Swedbank reports huge first quarter losses

Major Swedish bank Swedbank has reported an operating loss of 3.36 billion kronor ($400 million) for the first quarter. The huge losses caused the Stockholm bourse to drop in early trading.

By comparison the bank reported an operating profit of 3.72 billion kronor for the corresponding period of last year and the figures disappointed analysts who had forecast an operating profit of 813 million kronor.

The bank’s result was hit by write offs on intangible assets amounting to 1.305 billion kronor and a one-off cost for Swedbank Robur’s erroneous mutual fund charges of 346 million kronor.

But even excluding these items Swedbank reported an operating loss of 1.572 billion for the first quarter.

Swedbank’s CEO Michael Wolf, commenting on the report on Thursday, said that the bank stands in front of one of its greatest ever challenges.

“The global recession has deepened in line with the strengthened impact of the financial crisis on the real economy. In several markets in which Swedbank operates the downturn is deep,” he wrote in a company press release.

A write off of 1.3 billion kronor concerns Swedbank’s operations in Ukraine whose value had already previously been dramatically depreciated.

“Due to the economic and political insecurity Swedbank has chosen to revalue Ukraine and will in the future develop operations at a less ambitious level,” the bank writes.

Swedbank’s Baltic operations remain “a vital part of our domestic market strategy,” the bank wrote while not ruling out future goodwill write offs in the sector.

Credit losses increased dramatically and amounted to a net 6.845 billion, in comparison with 288 million kronor in the corresponding period of last year.

Credit loss reserves amounted during the quarter to 6.552 billion kronor, of which 3.68 billion kronor were due to the macro-economic situation.

Total revenues amounted to 9.424 billion, in comparison with 8.45 billion in the corresponding period of last year.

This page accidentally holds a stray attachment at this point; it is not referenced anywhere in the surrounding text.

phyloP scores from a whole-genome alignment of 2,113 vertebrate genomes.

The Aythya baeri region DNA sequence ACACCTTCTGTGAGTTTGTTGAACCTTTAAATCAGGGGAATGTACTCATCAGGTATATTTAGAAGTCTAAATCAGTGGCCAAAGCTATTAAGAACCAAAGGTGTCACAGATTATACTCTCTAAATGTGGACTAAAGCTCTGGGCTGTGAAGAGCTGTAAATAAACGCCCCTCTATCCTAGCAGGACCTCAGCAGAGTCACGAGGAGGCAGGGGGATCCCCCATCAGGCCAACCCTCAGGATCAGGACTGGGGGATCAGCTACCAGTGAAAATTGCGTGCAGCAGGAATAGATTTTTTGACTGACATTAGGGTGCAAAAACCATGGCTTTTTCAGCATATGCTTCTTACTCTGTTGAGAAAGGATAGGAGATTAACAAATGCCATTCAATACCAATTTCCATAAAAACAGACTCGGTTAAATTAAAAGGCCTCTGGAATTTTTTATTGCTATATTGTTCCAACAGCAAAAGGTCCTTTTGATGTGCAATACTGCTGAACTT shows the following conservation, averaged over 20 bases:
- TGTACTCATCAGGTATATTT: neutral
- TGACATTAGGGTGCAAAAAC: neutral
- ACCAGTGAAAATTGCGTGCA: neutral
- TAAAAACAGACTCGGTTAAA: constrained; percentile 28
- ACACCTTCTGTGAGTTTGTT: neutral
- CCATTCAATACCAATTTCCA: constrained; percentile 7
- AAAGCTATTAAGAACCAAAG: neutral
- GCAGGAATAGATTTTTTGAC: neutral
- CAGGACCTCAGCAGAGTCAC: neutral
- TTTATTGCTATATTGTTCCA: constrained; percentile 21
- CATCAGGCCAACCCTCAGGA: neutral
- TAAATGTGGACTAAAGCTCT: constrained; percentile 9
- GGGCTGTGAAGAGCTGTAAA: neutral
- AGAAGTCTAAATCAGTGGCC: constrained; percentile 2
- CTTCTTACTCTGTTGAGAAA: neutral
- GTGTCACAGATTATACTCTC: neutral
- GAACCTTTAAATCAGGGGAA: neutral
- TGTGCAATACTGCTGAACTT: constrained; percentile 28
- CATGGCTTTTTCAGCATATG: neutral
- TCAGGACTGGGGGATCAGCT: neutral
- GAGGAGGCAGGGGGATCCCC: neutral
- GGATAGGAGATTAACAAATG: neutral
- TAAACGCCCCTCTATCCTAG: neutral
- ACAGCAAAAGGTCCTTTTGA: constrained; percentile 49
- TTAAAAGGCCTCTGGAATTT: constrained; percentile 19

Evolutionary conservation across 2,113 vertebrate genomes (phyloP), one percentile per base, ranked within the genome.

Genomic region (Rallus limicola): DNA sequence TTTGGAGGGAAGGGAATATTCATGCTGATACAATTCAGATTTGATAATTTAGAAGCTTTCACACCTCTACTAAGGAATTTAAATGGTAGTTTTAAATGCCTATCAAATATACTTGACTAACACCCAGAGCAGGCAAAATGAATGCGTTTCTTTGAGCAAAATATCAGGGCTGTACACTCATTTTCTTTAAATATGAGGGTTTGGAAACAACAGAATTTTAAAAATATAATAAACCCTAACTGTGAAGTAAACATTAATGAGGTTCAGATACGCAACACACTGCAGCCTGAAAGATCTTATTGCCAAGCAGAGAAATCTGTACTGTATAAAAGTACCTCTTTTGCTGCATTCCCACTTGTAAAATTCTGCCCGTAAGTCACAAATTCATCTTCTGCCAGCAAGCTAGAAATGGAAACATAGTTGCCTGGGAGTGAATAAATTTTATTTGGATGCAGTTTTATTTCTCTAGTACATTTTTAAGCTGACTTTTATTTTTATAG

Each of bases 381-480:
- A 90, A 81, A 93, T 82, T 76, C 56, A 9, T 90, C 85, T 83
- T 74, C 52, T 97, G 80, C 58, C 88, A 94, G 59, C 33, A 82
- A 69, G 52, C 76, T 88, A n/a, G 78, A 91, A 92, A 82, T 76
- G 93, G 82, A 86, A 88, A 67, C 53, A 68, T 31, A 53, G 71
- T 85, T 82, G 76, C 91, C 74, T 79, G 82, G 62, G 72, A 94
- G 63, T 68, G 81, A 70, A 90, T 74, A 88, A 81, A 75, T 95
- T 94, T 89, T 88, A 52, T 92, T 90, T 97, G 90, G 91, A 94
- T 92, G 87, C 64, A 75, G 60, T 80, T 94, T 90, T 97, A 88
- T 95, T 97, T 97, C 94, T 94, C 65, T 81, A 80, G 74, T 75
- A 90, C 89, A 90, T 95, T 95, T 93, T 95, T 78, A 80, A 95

Costs increased from 4.44 billion kronor to 4.63 billion kronor.

The effects of Swedbank’s report were felt across the Swedish financial sector as the Stockholm stock market opened on Wednesday.

Swedbank’s stock fell 15 percent on opening but had stabilized to -7 percent by 10am with the Stockholm OMX index down 0.9 percent.

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Swedish bank’s IT fault puts customer accounts in the red

A technical problem at Sweden's Swedbank on Thursday night gave customers a nasty surprise, with their account balances inexplicably going negative, payments impossible, and Swish payments no longer working.

Swedish bank's IT fault puts customer accounts in the red

By 11.30pm, more than 2,000 Swedbank customers had reported the fault to the site Downdetector, and the problem was still not solved by 17.00pm on Friday. 

“We have an ongoing IT disruption where certain customers see an incorrect balance on their accounts,” a message on the bank’s app read. “The reason is a planned update to our internal systems which went wrong. We apologise, of course, for that and are working as quickly as possible to fix the problem.” 

The Swish payment service has also been affected, with the service, which is owned collectively by Swedish banks, reporting on its site that there was a “technical disruption at Swedbank and Sparbank which might affect Swish payments from these banks”. 

Some Swedbank customers posted their negative account balances on Twitter, expressing shock at the incorrect figures. 

The disruption comes at the worst possible time for many Swedes. Many people are paid on the 25th of the month, meaning this Friday marks the start of the payday weekend. Many will have also scheduled their bill payments for this Friday. 

Marko Saric from Malmö saw his account balance drop by 1.2 million kronor, going half a million kronor into the red. 

“It’s just totally crazy,” he told SVT. “We were going to go out and shop for the weekend. It’s lovely weather and the kids want to go out, but we can’t use our card. We’ve got no cash. Everything is in the bank.” 

“You’re just completely blocked. Colleagues need to make emergency food parcels for you. It’s just crazy that something like this should happen.” 

In its statement, the bank assured customers that their money was “secure”, and that the bank still had the correct information on what their account balance should be. 

“Customers who feel that they have suffered economic damage as a result of the disruption should contact the bank,” the message said.